Ruby Basic Tutorial Troubleshooters.Com, Code Corner and Ruby Revival Present Ruby Basic Tutorial Copyright (C) 2005 by Steve Litt Note: All materials in Ruby Revival are provided AS IS. By reading the materials in Ruby Revival you are agreeing to assume all risks involved in the use of the materials, and you are agreeing to absolve the authors, owners, and anyone else involved with Python Patrol of any responsibility for the outcome of any use of these materials, even in the case of errors and/or omissions in the materials. If you do not agree to this, you must not read these materials. To the 99.9% of you honest readers who take responsibility for your own actions, I'm truly sorry it is necessary to subject all readers to the above disclaimer. CONTENTS This is a Ruby tutorial for one not knowing Ruby. Ruby can be used as a fully object oriented language, in which case you'd create classes and objects to accomplish everything. This is the simplest possible Ruby program, hello.rb. Let's count to 10... Retry

21 Ruby Tricks You Should Be Using In Your Own Code Writing for Ruby Inside, I get to see a lot of Ruby code. Most is good, but sometimes we forget some of Ruby's shortcuts and tricks and reinvent the wheel instead. In this post I present 21 different Ruby "tricks," from those that most experienced developers use every day to the more obscure. Whatever your level, a refresh may help you the next time you encounter certain coding scenarios. Note to beginners: If you're still learning Ruby, check out my Beginning Ruby book. 2009 Update: This post was written in early 2008 and looking back on it, there are a couple of tricks that I wouldn't recommend anymore - or to which extra warnings need to be added. 1 - Extract regular expression matches quickly A typical way to extract data from text using a regular expression is to use the match method. email = "Fred Bloggs <>"email.match(/<(.*?) Ultimately, using the String#[] approach is cleaner though it might seem more "magic" to you. x = 'this is a test' x[/[aeiou].+? puts x == 10 ?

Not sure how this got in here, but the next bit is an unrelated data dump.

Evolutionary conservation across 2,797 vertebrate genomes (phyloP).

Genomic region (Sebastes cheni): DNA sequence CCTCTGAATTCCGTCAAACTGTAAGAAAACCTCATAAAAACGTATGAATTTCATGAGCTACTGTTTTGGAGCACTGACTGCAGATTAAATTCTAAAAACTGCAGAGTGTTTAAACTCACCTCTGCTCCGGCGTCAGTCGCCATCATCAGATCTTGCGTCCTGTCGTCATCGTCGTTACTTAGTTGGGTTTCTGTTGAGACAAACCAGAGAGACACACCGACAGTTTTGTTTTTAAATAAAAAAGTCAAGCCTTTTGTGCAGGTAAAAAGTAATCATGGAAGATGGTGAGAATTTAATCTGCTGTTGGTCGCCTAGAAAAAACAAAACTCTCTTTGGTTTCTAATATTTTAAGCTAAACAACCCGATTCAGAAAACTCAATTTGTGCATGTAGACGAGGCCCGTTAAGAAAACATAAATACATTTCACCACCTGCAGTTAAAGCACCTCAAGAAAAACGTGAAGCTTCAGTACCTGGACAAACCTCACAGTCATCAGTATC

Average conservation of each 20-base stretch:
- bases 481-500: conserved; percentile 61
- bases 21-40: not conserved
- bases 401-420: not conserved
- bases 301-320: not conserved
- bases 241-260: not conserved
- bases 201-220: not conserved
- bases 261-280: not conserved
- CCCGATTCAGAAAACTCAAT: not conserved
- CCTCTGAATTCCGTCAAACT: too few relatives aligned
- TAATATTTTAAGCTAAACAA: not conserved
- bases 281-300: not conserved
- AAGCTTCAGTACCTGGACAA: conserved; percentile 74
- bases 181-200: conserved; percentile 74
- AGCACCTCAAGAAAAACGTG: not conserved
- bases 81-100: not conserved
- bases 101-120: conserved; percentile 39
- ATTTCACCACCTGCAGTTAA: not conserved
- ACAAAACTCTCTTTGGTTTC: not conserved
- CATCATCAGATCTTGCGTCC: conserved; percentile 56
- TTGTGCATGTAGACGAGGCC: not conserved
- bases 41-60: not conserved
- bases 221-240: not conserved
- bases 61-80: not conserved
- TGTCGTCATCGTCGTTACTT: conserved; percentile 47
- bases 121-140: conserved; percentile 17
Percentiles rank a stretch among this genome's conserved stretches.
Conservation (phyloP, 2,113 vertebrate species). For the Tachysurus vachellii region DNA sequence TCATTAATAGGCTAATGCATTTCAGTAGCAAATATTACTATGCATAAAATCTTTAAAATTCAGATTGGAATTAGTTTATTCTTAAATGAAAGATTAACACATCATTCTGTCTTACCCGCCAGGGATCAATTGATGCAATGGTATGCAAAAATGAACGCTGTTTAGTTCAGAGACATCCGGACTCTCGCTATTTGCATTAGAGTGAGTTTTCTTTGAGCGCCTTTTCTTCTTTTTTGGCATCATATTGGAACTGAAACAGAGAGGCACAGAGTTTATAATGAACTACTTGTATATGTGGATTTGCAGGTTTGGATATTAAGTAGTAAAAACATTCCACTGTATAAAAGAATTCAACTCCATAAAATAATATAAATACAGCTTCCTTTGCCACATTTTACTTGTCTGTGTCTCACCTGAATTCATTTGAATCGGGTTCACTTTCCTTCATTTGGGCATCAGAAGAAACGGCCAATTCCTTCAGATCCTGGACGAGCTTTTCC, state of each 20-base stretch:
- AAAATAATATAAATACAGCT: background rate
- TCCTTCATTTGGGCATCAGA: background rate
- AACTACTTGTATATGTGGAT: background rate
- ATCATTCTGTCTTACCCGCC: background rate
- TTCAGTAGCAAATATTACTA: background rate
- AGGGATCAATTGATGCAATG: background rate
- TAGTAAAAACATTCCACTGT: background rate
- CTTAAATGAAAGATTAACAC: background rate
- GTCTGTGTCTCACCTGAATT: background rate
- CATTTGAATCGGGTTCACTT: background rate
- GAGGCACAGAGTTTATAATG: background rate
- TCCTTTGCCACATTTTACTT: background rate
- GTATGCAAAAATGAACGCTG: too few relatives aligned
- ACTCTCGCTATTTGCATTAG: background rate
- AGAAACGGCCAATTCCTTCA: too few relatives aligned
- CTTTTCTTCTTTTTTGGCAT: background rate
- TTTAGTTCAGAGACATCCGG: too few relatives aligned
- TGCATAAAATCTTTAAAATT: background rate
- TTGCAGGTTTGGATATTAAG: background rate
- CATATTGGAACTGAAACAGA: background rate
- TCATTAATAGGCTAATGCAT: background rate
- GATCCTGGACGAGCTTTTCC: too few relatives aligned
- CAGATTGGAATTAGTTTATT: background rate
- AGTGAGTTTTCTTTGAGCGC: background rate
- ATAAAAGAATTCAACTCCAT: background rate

Is assignment in a conditional clause good ruby style Regular Expressions - A Gentle User Guide and Tutorial A Regular Expression is the term used to describe a codified method of searching invented, or defined, by the American mathematician Stephen Kleene. The syntax (language format) described on this page is compliant with extended regular expressions (EREs) defined in IEEE POSIX 1003.2 (Section 2.8). EREs are now commonly supported by Apache, PERL, PHP4, Javascript 1.3+, MS Visual Studio, most visual editors, vi, emac, the GNU family of tools (including grep, awk and sed) as well as many others. Extended Regular Expressions (EREs) will support Basic Regular Expressions (BREs are essentially a subset of EREs). Most applications, utilities and laguages that implement RE's, especially PERL, extend the ERE capabilities and what are typically called PERL Compatible Regular Expressions (PCREs) have, largely, become a de facto standard. Implementation documentation should always be consulted in case some wierd Regular Expression variant is involved. Contents The title is deceptive. Simple Matching

Ruby Regex Examples | LZone This post gives some simple examples for using regular expressions in Ruby scripts. 1. Syntax Compared to other scripting languages Ruby more behaves like Perl allowing to use regex seemlessly without the need for explicit objects in Python or a function in PHP. 2. Here are some syntax examples that check strings for certain content: Basic Matching Using different regex delimiters Changing the delimiter becomes useful in some cases Case sensitity Matching with wildcards Using quantifiers Replacing Patterns You need to do substitution using the in place string object methods sub! Extracting Data with Ruby Regex To extract data using regular expression we have to use capture/grouping syntax and to do exactly one match: the String#match method and MatchData#captures to produce a result arrayto do multiple matches: the String#scan method which returns a nested array with an result array for each match Some basic examples to do the exactly one match with String#match

Język programowania Ruby